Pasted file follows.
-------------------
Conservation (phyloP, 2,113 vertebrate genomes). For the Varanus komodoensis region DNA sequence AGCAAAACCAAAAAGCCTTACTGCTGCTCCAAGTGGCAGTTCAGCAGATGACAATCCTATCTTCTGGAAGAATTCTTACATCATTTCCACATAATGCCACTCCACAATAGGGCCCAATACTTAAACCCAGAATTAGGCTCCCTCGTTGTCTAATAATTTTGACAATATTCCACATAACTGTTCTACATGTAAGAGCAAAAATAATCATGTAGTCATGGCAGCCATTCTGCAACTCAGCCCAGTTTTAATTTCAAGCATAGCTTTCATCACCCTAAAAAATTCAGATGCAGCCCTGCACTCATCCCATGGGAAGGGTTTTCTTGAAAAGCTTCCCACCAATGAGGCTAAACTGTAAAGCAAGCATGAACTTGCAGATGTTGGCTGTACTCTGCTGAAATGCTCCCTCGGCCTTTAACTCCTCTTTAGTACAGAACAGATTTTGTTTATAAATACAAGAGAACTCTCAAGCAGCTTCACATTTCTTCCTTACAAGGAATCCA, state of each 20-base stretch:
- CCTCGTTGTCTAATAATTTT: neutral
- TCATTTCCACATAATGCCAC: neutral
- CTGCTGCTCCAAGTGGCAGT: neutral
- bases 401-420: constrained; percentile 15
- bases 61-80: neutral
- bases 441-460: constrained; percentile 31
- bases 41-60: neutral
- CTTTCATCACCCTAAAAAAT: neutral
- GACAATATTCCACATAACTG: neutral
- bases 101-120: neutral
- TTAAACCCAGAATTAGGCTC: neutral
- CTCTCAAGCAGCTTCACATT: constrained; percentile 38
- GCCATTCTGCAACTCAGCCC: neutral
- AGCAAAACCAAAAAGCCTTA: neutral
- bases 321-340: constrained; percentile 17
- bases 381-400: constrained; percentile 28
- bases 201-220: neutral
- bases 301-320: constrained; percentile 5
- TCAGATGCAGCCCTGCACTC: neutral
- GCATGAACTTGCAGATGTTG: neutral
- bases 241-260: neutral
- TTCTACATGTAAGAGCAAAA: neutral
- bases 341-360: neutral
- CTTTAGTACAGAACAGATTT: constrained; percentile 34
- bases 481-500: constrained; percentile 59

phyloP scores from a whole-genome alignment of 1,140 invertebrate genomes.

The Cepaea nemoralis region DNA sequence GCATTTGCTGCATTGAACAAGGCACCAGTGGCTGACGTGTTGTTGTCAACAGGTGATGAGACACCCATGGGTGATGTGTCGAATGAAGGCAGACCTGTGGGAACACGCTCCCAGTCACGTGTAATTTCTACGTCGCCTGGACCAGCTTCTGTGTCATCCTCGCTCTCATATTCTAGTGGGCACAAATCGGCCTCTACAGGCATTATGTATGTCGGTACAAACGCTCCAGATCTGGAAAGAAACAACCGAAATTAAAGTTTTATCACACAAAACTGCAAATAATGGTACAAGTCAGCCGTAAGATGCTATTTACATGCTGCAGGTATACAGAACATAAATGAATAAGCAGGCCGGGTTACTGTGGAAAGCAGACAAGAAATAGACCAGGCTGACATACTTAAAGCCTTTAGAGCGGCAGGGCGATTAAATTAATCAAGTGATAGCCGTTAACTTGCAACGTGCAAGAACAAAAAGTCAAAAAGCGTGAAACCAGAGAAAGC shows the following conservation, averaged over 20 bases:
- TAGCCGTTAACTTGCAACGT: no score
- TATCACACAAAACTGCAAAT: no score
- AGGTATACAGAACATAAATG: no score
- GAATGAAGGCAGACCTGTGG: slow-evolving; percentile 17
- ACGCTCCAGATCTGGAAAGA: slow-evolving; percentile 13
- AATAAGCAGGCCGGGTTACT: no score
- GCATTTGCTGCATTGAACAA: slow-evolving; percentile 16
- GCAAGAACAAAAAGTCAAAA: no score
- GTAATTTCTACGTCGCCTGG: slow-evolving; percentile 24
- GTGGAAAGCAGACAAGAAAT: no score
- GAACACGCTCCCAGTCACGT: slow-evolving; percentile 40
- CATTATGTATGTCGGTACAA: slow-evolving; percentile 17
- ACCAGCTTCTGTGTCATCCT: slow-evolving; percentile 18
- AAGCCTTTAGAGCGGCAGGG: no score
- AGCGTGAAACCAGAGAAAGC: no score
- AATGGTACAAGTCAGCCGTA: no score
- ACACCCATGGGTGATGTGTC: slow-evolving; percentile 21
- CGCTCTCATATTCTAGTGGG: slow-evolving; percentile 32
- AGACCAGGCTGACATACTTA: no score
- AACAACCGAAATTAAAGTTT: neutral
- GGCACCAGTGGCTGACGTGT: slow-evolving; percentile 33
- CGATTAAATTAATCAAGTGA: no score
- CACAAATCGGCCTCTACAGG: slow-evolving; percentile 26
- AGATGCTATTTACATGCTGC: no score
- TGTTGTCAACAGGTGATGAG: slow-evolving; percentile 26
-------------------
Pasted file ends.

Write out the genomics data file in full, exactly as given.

Conservation (phyloP, 2,113 vertebrate genomes). For the Varanus komodoensis region DNA sequence AGCAAAACCAAAAAGCCTTACTGCTGCTCCAAGTGGCAGTTCAGCAGATGACAATCCTATCTTCTGGAAGAATTCTTACATCATTTCCACATAATGCCACTCCACAATAGGGCCCAATACTTAAACCCAGAATTAGGCTCCCTCGTTGTCTAATAATTTTGACAATATTCCACATAACTGTTCTACATGTAAGAGCAAAAATAATCATGTAGTCATGGCAGCCATTCTGCAACTCAGCCCAGTTTTAATTTCAAGCATAGCTTTCATCACCCTAAAAAATTCAGATGCAGCCCTGCACTCATCCCATGGGAAGGGTTTTCTTGAAAAGCTTCCCACCAATGAGGCTAAACTGTAAAGCAAGCATGAACTTGCAGATGTTGGCTGTACTCTGCTGAAATGCTCCCTCGGCCTTTAACTCCTCTTTAGTACAGAACAGATTTTGTTTATAAATACAAGAGAACTCTCAAGCAGCTTCACATTTCTTCCTTACAAGGAATCCA, state of each 20-base stretch:
- CCTCGTTGTCTAATAATTTT: neutral
- TCATTTCCACATAATGCCAC: neutral
- CTGCTGCTCCAAGTGGCAGT: neutral
- bases 401-420: constrained; percentile 15
- bases 61-80: neutral
- bases 441-460: constrained; percentile 31
- bases 41-60: neutral
- CTTTCATCACCCTAAAAAAT: neutral
- GACAATATTCCACATAACTG: neutral
- bases 101-120: neutral
- TTAAACCCAGAATTAGGCTC: neutral
- CTCTCAAGCAGCTTCACATT: constrained; percentile 38
- GCCATTCTGCAACTCAGCCC: neutral
- AGCAAAACCAAAAAGCCTTA: neutral
- bases 321-340: constrained; percentile 17
- bases 381-400: constrained; percentile 28
- bases 201-220: neutral
- bases 301-320: constrained; percentile 5
- TCAGATGCAGCCCTGCACTC: neutral
- GCATGAACTTGCAGATGTTG: neutral
- bases 241-260: neutral
- TTCTACATGTAAGAGCAAAA: neutral
- bases 341-360: neutral
- CTTTAGTACAGAACAGATTT: constrained; percentile 34
- bases 481-500: constrained; percentile 59

phyloP scores from a whole-genome alignment of 1,140 invertebrate genomes.

The Cepaea nemoralis region DNA sequence GCATTTGCTGCATTGAACAAGGCACCAGTGGCTGACGTGTTGTTGTCAACAGGTGATGAGACACCCATGGGTGATGTGTCGAATGAAGGCAGACCTGTGGGAACACGCTCCCAGTCACGTGTAATTTCTACGTCGCCTGGACCAGCTTCTGTGTCATCCTCGCTCTCATATTCTAGTGGGCACAAATCGGCCTCTACAGGCATTATGTATGTCGGTACAAACGCTCCAGATCTGGAAAGAAACAACCGAAATTAAAGTTTTATCACACAAAACTGCAAATAATGGTACAAGTCAGCCGTAAGATGCTATTTACATGCTGCAGGTATACAGAACATAAATGAATAAGCAGGCCGGGTTACTGTGGAAAGCAGACAAGAAATAGACCAGGCTGACATACTTAAAGCCTTTAGAGCGGCAGGGCGATTAAATTAATCAAGTGATAGCCGTTAACTTGCAACGTGCAAGAACAAAAAGTCAAAAAGCGTGAAACCAGAGAAAGC shows the following conservation, averaged over 20 bases:
- TAGCCGTTAACTTGCAACGT: no score
- TATCACACAAAACTGCAAAT: no score
- AGGTATACAGAACATAAATG: no score
- GAATGAAGGCAGACCTGTGG: slow-evolving; percentile 17
- ACGCTCCAGATCTGGAAAGA: slow-evolving; percentile 13
- AATAAGCAGGCCGGGTTACT: no score
- GCATTTGCTGCATTGAACAA: slow-evolving; percentile 16
- GCAAGAACAAAAAGTCAAAA: no score
- GTAATTTCTACGTCGCCTGG: slow-evolving; percentile 24
- GTGGAAAGCAGACAAGAAAT: no score
- GAACACGCTCCCAGTCACGT: slow-evolving; percentile 40
- CATTATGTATGTCGGTACAA: slow-evolving; percentile 17
- ACCAGCTTCTGTGTCATCCT: slow-evolving; percentile 18
- AAGCCTTTAGAGCGGCAGGG: no score
- AGCGTGAAACCAGAGAAAGC: no score
- AATGGTACAAGTCAGCCGTA: no score
- ACACCCATGGGTGATGTGTC: slow-evolving; percentile 21
- CGCTCTCATATTCTAGTGGG: slow-evolving; percentile 32
- AGACCAGGCTGACATACTTA: no score
- AACAACCGAAATTAAAGTTT: neutral
- GGCACCAGTGGCTGACGTGT: slow-evolving; percentile 33
- CGATTAAATTAATCAAGTGA: no score
- CACAAATCGGCCTCTACAGG: slow-evolving; percentile 26
- AGATGCTATTTACATGCTGC: no score
- TGTTGTCAACAGGTGATGAG: slow-evolving; percentile 26